The official student newspaper of Lower Merion High School since 1929

The Merionite

The official student newspaper of Lower Merion High School since 1929

The Merionite

The official student newspaper of Lower Merion High School since 1929

The Merionite

Aces Seniors…

Four senior athletes reflect on their time at LM and how it has shaped their futures as athletes and as people.
Many seniors used the life skills learned through their respective sports to navigate through a difficult and unprecedented recruitment process both on and off the field. | Graphic by Emmi Wu ’23/Staff

The beginning of my freshman year soccer season, I tore my ACL. This was extremely tough, but it helped pave the way for a change in my work ethic and realizing that I didn’t want high school to be my last four years of soccer, that I wanted to go on and play in college. The recruiting process was definitely different for me than for other people, and having the pandemic happen right in the middle of it made it even harder. In the end, I’m super grateful for everything that happened though because it brought me to where I am now and I know I’m going to the best place for myself! I also got to learn some really important life lessons about how to present myself to other people, especially adults, and how to speak to them. High school sports let me spend a lot of quality time with people I have grown up with and helped me meet a lot more new people and I’ll forever be grateful for that. I’m super excited for college soccer and my new team; I’ve already made some great friends from it and I can’t wait to have the opportunity to play at and represent such a great school while getting an amazing education.”

 — Nicole Balduccini ’21, Millsaps College


“I’ve enjoyed the teams I’ve been a part of at LM, both swimming and lacrosse. Most memorable has been the four years as a part of the LM swim team, from starting as a freshman and being scared of the fast upperclassmen, to a couple great runs all the way to states, to states being shut down in the middle of the meet in 2020. Most of all I will remember all the good times with both the girls’ and boys’ swim teams, and I wish that for the future members of the LM Swamily. The recruitment process for class of 2021 was unprecedented. Neither coaches nor players knew what was going on or how to approach any of it in the past year. My recruitment process was shut down in the spring of 2020 and completely reworked in September. I fortunately was able to make a decision without having any in-person meetings with coaches or players or campus tours. I think Rider is a great choice for me. Sports have helped me learn to be a part of a collaborative team effort and I have enjoyed building bonds with my teammates in competition and in the classroom. Being a part of Rider’s swim team will help with my transition to college life, both in and out of the classroom. Once an Ace, Always an Ace….. but GO BRONCS!”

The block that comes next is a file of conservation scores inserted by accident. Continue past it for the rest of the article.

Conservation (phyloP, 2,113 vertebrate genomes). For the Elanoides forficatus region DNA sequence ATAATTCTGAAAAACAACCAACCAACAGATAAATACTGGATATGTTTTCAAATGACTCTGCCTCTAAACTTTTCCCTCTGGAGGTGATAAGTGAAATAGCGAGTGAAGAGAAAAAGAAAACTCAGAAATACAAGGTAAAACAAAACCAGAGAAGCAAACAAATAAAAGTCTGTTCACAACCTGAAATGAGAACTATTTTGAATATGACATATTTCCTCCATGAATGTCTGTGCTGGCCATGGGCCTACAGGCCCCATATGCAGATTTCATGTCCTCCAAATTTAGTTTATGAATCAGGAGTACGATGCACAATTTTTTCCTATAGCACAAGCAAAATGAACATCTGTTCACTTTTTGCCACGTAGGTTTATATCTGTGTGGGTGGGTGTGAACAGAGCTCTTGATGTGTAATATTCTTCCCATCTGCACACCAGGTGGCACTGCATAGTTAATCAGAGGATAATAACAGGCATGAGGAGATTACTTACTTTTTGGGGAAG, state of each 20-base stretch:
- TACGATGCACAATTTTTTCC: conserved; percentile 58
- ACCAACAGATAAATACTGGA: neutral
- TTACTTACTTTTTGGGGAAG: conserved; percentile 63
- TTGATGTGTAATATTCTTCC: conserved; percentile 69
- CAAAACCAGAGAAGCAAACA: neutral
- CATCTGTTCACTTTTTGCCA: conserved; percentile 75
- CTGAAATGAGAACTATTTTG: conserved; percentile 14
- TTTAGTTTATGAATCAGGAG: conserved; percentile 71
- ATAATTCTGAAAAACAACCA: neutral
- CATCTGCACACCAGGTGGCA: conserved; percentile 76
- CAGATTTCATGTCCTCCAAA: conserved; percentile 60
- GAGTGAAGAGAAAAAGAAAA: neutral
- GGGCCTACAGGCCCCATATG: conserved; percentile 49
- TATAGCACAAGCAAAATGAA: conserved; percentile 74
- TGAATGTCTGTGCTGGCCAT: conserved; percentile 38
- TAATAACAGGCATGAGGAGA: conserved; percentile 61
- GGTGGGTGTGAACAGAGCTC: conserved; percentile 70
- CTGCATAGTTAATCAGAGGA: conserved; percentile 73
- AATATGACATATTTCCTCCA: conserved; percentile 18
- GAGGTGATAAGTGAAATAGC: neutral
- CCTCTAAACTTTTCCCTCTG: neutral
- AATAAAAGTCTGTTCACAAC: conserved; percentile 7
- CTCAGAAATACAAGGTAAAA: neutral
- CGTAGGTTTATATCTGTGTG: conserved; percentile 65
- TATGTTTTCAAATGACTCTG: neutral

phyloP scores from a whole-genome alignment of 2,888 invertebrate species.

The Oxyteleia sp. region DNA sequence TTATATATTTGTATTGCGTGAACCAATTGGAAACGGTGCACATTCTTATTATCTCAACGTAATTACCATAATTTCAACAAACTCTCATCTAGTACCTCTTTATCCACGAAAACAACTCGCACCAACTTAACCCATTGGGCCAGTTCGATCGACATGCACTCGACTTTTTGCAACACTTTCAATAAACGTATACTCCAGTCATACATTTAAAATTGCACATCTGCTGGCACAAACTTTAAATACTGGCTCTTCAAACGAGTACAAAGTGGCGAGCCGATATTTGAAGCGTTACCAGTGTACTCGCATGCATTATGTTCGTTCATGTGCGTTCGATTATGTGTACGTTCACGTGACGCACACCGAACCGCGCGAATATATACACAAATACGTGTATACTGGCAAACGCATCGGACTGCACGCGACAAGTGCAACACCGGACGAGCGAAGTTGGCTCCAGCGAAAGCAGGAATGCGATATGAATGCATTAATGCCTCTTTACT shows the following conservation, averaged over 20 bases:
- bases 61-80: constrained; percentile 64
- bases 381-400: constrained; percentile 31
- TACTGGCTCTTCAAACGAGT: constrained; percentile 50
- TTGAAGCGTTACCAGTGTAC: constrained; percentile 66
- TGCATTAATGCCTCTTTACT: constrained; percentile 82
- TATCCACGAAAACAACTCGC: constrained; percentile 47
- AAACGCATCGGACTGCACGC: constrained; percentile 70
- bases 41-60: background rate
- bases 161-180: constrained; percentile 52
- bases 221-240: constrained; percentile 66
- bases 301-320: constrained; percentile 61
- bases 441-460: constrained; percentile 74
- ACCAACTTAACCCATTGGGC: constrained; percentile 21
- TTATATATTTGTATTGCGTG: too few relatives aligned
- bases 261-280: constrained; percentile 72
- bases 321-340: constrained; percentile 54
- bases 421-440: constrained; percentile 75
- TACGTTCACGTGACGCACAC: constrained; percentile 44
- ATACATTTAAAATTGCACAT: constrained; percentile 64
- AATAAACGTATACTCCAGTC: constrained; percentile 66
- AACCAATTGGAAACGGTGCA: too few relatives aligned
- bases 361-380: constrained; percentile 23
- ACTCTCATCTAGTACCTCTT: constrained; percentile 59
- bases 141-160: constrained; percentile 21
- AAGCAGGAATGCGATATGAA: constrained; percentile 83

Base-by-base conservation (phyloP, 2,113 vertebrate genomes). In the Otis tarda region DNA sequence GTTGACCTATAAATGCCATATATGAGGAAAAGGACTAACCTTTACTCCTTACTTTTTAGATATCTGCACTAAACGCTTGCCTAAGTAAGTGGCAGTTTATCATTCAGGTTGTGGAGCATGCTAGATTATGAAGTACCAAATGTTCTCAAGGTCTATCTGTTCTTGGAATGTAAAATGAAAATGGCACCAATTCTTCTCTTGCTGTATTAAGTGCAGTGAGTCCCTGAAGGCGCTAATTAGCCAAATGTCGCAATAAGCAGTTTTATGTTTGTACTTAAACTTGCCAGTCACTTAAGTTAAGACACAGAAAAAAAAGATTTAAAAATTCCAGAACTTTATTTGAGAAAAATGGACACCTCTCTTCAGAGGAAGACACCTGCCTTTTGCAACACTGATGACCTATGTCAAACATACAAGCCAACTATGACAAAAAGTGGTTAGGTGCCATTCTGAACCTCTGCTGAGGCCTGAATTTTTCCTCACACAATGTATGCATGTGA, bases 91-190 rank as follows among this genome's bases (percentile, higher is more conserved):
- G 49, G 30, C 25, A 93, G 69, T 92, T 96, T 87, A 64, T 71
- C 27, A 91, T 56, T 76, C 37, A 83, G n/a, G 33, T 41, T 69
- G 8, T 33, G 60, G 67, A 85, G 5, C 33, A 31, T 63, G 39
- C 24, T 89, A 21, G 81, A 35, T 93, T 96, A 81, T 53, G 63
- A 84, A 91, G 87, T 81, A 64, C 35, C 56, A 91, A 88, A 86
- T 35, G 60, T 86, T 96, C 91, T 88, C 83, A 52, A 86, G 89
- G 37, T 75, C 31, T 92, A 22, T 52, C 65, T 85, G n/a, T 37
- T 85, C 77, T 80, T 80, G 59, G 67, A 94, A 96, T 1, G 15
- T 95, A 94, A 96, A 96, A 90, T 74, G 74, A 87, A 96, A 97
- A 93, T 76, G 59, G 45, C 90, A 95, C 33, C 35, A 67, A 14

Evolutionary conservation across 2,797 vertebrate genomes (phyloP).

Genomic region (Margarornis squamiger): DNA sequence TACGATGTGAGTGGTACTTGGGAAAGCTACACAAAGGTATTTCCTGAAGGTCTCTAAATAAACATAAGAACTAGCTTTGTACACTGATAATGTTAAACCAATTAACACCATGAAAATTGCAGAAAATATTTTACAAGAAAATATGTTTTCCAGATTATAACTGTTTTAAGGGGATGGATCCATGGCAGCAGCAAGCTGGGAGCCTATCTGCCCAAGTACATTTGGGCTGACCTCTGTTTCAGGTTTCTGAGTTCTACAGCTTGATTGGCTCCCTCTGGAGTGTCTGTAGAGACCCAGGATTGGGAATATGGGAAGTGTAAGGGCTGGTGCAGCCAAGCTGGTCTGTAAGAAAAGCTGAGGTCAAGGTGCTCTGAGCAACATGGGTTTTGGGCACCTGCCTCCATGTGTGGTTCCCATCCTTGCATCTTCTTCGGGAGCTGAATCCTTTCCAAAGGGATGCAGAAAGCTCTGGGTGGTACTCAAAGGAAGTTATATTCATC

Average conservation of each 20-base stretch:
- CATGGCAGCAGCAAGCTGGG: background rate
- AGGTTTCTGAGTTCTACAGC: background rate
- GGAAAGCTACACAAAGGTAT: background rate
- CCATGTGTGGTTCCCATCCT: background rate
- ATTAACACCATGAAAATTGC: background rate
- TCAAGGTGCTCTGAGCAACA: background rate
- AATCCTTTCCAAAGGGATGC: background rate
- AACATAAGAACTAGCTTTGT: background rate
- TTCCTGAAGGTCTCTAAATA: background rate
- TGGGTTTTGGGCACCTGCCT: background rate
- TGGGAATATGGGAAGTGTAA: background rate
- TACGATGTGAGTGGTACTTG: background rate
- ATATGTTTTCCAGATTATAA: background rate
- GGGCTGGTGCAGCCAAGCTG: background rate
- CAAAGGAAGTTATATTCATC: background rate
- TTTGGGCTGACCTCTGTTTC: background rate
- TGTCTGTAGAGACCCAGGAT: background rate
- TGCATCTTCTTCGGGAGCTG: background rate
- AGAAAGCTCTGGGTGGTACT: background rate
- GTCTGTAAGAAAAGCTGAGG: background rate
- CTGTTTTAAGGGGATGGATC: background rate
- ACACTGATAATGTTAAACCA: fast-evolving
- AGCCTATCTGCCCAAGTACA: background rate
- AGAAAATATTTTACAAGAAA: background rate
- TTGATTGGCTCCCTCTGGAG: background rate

— Allison Stewart ’21, Rider University


“Being on the LM swim and dive team has taught me so much about myself and allowed me to grow as an athlete. I have had beyond the best high school career, qualifying for districts and states all four years. Diving at LM has taught me independence, confidence and so much more. This has allowed me to carry on that independence to USA competitions and through the NCAA recruiting process. When COVID hit, the recruiting process became pretty hard; I went through months of anxiety but ended up being blessed with such an amazing offer from one of the best swim and dive programs in the country. For me, it is so important to give all the glory to God. If not for Him I would not be here, and I pray my amazing experiences in my high school career continue to college.”

— Amari Brown-Swint ’21, North Carolina State University


“My high school football career was great. I built a strong bond with my teammates that will last a lifetime. Football taught me a lot, such as time management, consistency and attention to detail. My senior year I had to pay a lot of attention to the small details like the stance of the opposing linemen to see which way they were going to block. It taught me how to manage my time because I had to balance practice, film, schoolwork, and recruitment calls. Recruitment for me was unpredictable and hard. I was contacted by a lot of great schools on all three levels but in the end I had to choose what was best for me. I chose West Chester because of their academic reputation, great football program and school colors. Sports have always had a tremendous impact on my life. To me it is a means to have fun while getting an opportunity to have a great education.”

— Phil Cook ’21, West Chester University

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